NFL free agency: The biggest swing 49ers could take at safety

The 49ers could look to veteran safety Eddie Jackson to reinforce their defense and extend their Super Bowl window.

Tennessee Titans v Chicago Bears
Tennessee Titans v Chicago Bears / Quinn Harris/GettyImages

With the 2024 free agency period looming, the San Francisco 49ers could and should look a little different on the defensive side of the ball.

Insert new defensive coordinator Nick Sorensen to begin the changes for the Niners.

After losing the Super Bowl in overtime against the Kansas City Chiefs, San Francisco still looks primed to return to the big dance. The team has a few players in the secondary who are potentially leaving the squad, though.

The 49ers reached out to veteran safety Logan Ryan last season to help alleviate an ACL injury to Talanoa Hufanga, and with Ryan's previous postseason experience, leadership and athleticism, he served as a great addition down the stretch.

Hufanga's recovery is something to watch, but he's under contract in 2024. The only question is if he'll be fully recovered.

Meanwhile, along with Ryan, safety Tashaun Gipson joins the list of Niners looking for a new job in 2024, provided the aging veteran doesn't retire. Prior to his arrival in San Francisco in 2022, Gipson played two seasons for the Chicago Bears.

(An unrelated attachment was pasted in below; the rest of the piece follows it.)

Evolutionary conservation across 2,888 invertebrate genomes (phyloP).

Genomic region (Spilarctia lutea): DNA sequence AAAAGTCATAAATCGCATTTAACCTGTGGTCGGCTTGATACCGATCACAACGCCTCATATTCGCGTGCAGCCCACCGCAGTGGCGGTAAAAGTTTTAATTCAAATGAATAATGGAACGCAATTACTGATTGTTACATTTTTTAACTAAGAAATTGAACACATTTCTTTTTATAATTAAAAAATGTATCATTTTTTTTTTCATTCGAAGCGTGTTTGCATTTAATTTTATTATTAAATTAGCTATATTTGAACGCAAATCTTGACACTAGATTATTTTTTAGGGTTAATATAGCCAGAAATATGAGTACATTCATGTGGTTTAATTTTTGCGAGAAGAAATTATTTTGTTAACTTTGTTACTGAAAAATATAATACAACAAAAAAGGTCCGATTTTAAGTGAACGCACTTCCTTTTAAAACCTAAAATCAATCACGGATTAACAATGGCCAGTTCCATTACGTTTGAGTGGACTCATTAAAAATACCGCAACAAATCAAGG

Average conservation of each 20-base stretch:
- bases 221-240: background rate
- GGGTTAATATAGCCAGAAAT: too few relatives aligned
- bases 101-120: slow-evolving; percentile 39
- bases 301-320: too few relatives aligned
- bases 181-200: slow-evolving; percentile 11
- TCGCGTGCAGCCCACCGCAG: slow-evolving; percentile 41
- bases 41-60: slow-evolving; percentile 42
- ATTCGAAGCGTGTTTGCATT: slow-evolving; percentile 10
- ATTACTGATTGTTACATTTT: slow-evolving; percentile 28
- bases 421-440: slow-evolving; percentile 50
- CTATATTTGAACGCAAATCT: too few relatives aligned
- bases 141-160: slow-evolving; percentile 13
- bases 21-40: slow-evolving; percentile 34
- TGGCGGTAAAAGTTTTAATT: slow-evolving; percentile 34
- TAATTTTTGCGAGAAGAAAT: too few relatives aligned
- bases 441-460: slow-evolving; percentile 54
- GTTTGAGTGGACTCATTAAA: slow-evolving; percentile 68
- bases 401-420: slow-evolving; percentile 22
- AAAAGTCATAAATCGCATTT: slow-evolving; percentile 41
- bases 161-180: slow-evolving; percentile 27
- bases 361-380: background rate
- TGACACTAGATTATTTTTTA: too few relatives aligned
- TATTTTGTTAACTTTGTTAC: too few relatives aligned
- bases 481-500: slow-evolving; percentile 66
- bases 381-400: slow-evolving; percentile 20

Acquiring a former teammate of his in the secondary could satisfy the needs of the team and the individual: Eddie Jackson. A one-year, prove-it deal on a team-friendly budget (laced with incentives) could be lucrative.

Why Eddie Jackson makes sense for 49ers in free agency

In the 100 games Jackson played for Chicago, he accumulated 459 total tackles and 15 career interceptions. Jackson had one pick and five pass deflections last year.

In 2022, he had four interceptions and a half dozen pass deflections. At 30 years of age, Jackson's veteran presence would supplement the loss of both Ryan and Gipson, should neither return. And it would guard against Hufanga's injury, too.

Going into the new season, NFL teams will have about $10.6 million extra to navigate as they assemble their rosters. This will allow the 49ers to be able to take on a player like Jackson, perhaps on a one-year, $1.5 million to $2.5-million contract.

If Jackson does not work out, San Francisco can let him walk after the following season. There will also be viable options in this year's draft, even in the later rounds, for a backup, too.

With head coach Kyle Shanahan bestowing the defensive play-calling responsibilities on Sorensen, adding Jackson can't hurt a team that's been atop the leaderboard in forced turnovers and turnover margin the past few seasons.

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